Dinosaurs, evolution and the doctrine of creation

  • Jon the freelance theologian was recently asked to do a youth talk on the subject of dinosaurs, and whether the discovery of dinosaur fossils is compatible with a belief in creation. The substance of this talk is reproduced here, along with some specific points addressing the following question:

    Question 183, from Gillian

    Where does a Christian stand when there is constant mountain evidence for Evolution? With the discovery of DNA, which is so like our animal friends, why are there right wing Christians who still believe in the creation story as fact when science has evidence for a very old earth.

    There is a tendency to regard evolution as disproving the Christian doctrine of God as creator of the world, and explaining the existence of dinosaur fossils can be difficult.

    Broadly speaking there are two responses to the issue. One is to challenge the evidence for evolution and reaffirm the doctrine of creation by proposing a literal application of the early chapters of Genesis. This is often called Creationism. The other viewpoint is to see evolution as the mechanism by which God creates, with the early chapters of Genesis viewed as a pre-scientific account that is allegorical in nature, rather than literally true. This has been known as ‘theistic evolution’ in the past, although its supporters often now refer to it as ‘Evolutionary Creation’.

    These two views are widely divergent, so it is worth noting what unites them before examining them in more detail. Firstly, both views affirm the creative action of God and maintain the traditional Christian doctrine of divine creation. Secondly, both believe that evolution by itself is not a strong argument against the existence of God – although they approach the issue in completely different ways.

    So, what about the dinosaurs?  The creationist version

    A typical creationist viewpoint can be found on the Answers in Genesis website. The argument would claim that according to the genealogies in the Old Testament the Earth is around 6,000 years old. Dinosaurs are just one of many animals that have gone extinct in the fallen world since sin entered in after Adam and Eve disobeyed God.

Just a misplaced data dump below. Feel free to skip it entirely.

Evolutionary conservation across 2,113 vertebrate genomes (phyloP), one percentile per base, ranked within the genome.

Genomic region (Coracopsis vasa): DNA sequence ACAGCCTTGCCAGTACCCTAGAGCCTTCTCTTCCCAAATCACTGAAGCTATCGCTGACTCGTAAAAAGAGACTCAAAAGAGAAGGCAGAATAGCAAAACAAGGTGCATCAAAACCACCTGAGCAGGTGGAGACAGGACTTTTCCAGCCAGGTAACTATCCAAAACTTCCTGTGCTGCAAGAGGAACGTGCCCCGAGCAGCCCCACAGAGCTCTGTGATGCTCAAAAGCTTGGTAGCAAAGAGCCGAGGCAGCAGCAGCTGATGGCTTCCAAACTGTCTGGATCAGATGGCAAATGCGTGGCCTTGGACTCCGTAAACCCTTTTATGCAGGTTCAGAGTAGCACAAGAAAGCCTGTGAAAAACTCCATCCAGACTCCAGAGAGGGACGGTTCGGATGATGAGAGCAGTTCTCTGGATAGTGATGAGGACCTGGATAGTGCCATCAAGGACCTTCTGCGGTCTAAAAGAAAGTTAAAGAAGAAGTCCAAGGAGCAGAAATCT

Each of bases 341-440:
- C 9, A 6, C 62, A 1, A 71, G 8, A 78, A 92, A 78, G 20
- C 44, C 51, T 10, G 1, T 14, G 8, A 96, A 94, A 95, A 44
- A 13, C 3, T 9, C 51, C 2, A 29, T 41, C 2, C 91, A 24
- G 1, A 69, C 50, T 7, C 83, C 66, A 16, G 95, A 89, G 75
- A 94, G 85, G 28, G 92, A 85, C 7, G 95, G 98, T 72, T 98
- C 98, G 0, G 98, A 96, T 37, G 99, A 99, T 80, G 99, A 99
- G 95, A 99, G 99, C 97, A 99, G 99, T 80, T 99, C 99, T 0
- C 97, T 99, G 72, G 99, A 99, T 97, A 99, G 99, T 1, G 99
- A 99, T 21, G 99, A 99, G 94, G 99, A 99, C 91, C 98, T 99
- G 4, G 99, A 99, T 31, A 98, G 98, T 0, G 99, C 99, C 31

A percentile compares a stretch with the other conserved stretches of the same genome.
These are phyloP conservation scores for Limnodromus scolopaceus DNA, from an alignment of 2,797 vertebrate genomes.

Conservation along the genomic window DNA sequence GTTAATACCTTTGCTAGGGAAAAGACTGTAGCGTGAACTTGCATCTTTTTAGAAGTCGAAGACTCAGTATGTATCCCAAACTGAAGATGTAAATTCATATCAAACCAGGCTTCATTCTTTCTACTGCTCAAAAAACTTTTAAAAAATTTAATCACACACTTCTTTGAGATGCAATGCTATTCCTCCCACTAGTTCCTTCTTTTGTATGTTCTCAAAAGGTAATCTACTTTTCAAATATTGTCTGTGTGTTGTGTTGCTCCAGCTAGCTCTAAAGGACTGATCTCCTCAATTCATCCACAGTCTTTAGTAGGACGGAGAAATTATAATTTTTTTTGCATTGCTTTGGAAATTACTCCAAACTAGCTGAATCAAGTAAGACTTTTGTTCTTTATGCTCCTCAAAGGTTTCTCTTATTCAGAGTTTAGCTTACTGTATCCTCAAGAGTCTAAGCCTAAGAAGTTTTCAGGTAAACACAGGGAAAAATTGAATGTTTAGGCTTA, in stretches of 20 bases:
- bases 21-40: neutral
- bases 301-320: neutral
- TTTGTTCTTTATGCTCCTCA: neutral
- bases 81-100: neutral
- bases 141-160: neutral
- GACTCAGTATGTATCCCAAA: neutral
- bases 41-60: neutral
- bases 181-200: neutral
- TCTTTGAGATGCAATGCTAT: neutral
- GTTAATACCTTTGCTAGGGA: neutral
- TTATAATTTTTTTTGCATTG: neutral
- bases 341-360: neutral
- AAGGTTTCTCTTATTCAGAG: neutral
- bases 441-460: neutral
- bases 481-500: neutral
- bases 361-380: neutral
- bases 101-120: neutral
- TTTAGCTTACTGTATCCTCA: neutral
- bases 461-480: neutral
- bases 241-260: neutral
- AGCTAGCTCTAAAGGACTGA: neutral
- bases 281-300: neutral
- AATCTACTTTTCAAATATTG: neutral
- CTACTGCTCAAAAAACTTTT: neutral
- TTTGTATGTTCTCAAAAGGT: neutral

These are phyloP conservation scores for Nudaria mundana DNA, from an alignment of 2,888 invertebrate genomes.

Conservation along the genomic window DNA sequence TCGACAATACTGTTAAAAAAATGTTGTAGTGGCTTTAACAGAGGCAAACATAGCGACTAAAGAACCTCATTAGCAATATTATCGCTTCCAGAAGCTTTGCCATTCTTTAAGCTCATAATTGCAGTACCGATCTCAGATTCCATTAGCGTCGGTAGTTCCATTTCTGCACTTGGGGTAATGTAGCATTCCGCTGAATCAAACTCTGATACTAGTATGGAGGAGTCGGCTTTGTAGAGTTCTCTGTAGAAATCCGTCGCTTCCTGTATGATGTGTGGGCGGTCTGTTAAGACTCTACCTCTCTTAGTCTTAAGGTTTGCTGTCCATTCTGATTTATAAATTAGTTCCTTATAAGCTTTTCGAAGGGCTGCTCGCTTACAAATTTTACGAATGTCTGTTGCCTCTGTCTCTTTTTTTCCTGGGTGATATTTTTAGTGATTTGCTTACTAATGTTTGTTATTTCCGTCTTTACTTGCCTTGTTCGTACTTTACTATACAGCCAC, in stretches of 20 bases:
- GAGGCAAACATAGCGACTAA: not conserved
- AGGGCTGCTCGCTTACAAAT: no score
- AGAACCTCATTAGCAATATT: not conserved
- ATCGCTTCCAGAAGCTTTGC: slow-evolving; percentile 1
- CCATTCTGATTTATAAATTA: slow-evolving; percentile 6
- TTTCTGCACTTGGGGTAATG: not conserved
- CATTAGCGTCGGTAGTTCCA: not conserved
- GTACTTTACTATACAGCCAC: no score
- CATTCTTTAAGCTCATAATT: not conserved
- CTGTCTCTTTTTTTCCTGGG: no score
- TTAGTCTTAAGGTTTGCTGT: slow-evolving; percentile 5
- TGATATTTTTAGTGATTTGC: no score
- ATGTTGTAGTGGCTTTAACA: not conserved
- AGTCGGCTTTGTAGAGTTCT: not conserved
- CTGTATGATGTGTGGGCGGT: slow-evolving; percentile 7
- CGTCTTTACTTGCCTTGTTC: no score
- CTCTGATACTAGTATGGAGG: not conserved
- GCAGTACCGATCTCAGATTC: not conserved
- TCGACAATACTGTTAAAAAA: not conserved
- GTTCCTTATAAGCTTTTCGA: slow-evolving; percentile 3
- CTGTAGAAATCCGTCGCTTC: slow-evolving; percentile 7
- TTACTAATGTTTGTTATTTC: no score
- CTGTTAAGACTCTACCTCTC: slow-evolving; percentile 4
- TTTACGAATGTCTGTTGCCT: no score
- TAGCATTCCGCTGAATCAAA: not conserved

In this framework, most dinosaurs died during the world-wide flood in the time of Noah, but a few may have survived and these may account for Biblical references to dragons (which also appear in many other ancient stories). The creature known as ‘Behemoth’ in the book of Job (chapter 40, verses 15–24), which, it is claimed, sounds very much like a large diplodocid dinosaur from the description. Sadly the Behemoths have subsequently died out.

    Such an explanation is often referred to as ‘young earth creationism’. There are variations on the theme, for example, the idea that the six ‘days’ in Genesis relate to cosmological epochs of time, which accounts for the perceived age of the earth.

    Critics of this viewpoint would say it goes against geological and archaeological discoveries. Although creationists often employ scientific language to bolster their arguments, the science is often questionable. Even some of the claims made about the Bible are unsupported by textual study – for example the Hebrew word for ‘world’ and ‘land’ are interchangeable, so Noah’s flood may have been local in scope, not a planet-wide catastrophe. Similarly ‘day’ is not always used to represent a 24 hour period.

    Also, the claim that humans and dinosaurs co-existed is not supported by the fossil record. If all known existing and extinct animals have been contemporaneous, then the fact that different fossils appear in different layers of rock seems to indicate an unlikely amount of order in the chaos of the flood.

    So, what about the dinosaurs?  The evolutionary creation version

    Put simply, this view would state that the Earth is old and evolution is true but the process was created and directed by God to a specific end: the evolution of intelligent beings who would have free will, a moral conscience and a creative impetus – that is, a similarity to the creator God. These morally autonomous beings would be in ‘the image of God’ and capable of freely establishing a relationship with their creator.

    In this framework, evolution is a mechanism employed by God to achieve incredible diversity in living things and to enable life to develop and continue in all kinds of unlikely environments.  Dinosaurs are just part of this process that didn’t quite work out, for some reason. However. the ‘safety net’ built into evolution meant life survived the extinction event that killed off the dinosaurs and continued the process towards intelligent beings.

    While there may have been a literal Adam and Eve, they would not have been the only human beings. This provides an explanation for some of the tricky questions from the early chapters of Genesis, like ‘Where did Cain’s wife come from?’ and ‘Who was Cain afraid would kill him after he murdered Abel?’

    Critics of this viewpoint would argue that it undercuts the doctrine of the Fall of Man and therefore the idea of sin entering the perfect creation and separating human beings from God. It also dispenses with a literal understanding of the creation story, preferring to view it as a metaphor. However, legitimate questions could be asked about how far that approach can be taken to other Biblical passages as well. Fundamentalists often talk about the dangers of a ‘relativist’ viewpoint where a person just picks and chooses which bits of Scripture to agree with.


    Both these viewpoints are in conflict with each other, but both of them show that evolution does not have to be regarded as evidence against the existence of God.

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